The rapid spending on local and state government E-government initiatives that plateaued this year will begin to rise again next year, according to an analysis released Tuesday by market-intelligence firm Input. By 2008, Input predicts, local and state governments will double 2004 spending levels on E-government programs to $575 million. That's still below the record $650 million spent two years ago by nonfederal government agencies on E-government.
Growth in E-government spending over the next two years will moderate as governments exhaust opportunities to further broaden Web-site operations and engage consulting and research efforts to develop comprehensive plans for the next phase of E-government, according to the report, "State & Local E-Government MarketView."
"Phase One of state and local E-government has essentially topped out as governments have largely exhausted cost efficiency and revenue-generating Web solutions," says James Krouse, Input's manager of state and local market analysis. By 2006, Krouse sees systems operations dovetailing with wider IT market trends to outsource noncore government competencies. That, he says, will begin a succession of pronounced growth to achieve an estimated compound annual growth rate of 30% through 2007.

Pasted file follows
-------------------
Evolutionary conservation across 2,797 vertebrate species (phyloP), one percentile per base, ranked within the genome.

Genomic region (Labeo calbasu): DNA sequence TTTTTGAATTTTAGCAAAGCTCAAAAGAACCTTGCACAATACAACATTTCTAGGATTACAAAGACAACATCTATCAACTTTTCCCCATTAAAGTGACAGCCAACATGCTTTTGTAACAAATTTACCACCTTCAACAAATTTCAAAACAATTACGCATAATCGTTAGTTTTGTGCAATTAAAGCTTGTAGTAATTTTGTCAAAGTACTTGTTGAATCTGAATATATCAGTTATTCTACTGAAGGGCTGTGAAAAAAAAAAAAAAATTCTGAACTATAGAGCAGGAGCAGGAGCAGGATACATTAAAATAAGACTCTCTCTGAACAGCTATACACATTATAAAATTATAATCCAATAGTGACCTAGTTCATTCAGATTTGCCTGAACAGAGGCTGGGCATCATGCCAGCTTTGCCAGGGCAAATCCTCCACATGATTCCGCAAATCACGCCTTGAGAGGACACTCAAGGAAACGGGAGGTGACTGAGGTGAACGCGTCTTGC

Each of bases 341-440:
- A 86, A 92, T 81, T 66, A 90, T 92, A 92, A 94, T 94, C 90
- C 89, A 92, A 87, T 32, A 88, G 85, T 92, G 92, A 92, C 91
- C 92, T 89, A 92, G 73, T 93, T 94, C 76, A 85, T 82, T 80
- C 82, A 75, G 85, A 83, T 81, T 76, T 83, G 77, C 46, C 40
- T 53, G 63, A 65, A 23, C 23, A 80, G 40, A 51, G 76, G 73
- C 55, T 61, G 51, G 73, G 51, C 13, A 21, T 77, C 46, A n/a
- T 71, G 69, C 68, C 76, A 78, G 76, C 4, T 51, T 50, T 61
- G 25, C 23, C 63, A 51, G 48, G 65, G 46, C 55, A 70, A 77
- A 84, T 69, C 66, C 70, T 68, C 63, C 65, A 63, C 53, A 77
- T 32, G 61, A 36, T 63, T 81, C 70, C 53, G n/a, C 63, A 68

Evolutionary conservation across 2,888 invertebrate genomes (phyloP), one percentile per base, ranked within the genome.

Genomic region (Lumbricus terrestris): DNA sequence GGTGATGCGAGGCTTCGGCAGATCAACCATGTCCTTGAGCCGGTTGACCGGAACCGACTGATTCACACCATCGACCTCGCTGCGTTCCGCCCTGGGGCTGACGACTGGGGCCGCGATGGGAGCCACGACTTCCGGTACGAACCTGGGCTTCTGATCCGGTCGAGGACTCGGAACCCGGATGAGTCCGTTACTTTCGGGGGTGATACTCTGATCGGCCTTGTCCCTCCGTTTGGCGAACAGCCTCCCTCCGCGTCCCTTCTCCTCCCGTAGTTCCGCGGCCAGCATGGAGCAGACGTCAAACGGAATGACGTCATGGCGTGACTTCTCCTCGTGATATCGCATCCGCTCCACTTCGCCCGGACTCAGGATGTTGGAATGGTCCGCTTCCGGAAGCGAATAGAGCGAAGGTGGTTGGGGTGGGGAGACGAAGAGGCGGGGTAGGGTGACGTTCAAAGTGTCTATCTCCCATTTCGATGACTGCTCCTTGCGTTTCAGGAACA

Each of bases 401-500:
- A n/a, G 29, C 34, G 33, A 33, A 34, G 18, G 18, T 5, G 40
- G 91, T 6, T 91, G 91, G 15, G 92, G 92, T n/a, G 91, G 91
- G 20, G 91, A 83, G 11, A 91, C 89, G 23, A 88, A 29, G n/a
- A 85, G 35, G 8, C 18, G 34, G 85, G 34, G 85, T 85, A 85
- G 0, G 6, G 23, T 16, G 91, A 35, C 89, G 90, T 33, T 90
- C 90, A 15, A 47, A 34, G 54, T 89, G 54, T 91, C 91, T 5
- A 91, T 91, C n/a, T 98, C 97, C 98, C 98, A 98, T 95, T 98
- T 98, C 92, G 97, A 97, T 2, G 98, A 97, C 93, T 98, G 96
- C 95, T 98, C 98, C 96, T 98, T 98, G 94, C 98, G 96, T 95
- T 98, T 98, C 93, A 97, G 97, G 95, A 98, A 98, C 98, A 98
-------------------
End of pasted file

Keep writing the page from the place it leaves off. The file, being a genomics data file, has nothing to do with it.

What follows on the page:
State and local government spending on E-government topped out at $650 million in 2002, but plummeted nearly 81% to $125 million this year as governments struggled to pay for all types of services as tax receipts and other revenue plunged. But with the economic recovery, spending on E-government projects will slowly bounce back over the next two years, to $150 million in 2005 and $175 million in 2006. Then, spending will quickly accelerate to $300 million in 2007 and $575 million in 2008.
Governments in the next phase of E-government-development will involve agency-to-agency process reviews, and the development of comprehensive plans to consolidate systems. "As governments complete plans and begin widespread integration and process improvement across agencies," Krouse says, "services will increasingly be tied to new, more fully interactive portals that will be automated for citizens."
Still, the report notes, nothing is guaranteed. Obstacles facing local and state governments are significant, including budget constraints, difficulty in producing measurable return-on-investment metrics, and jurisdictional turf wars where agencies must integrate operations. Yet, Input says, the combined factors will force slow and calculated expansion in the E-government market over the next two years that should provide a strong platform for rapid growth once government leaders overcome these challenges.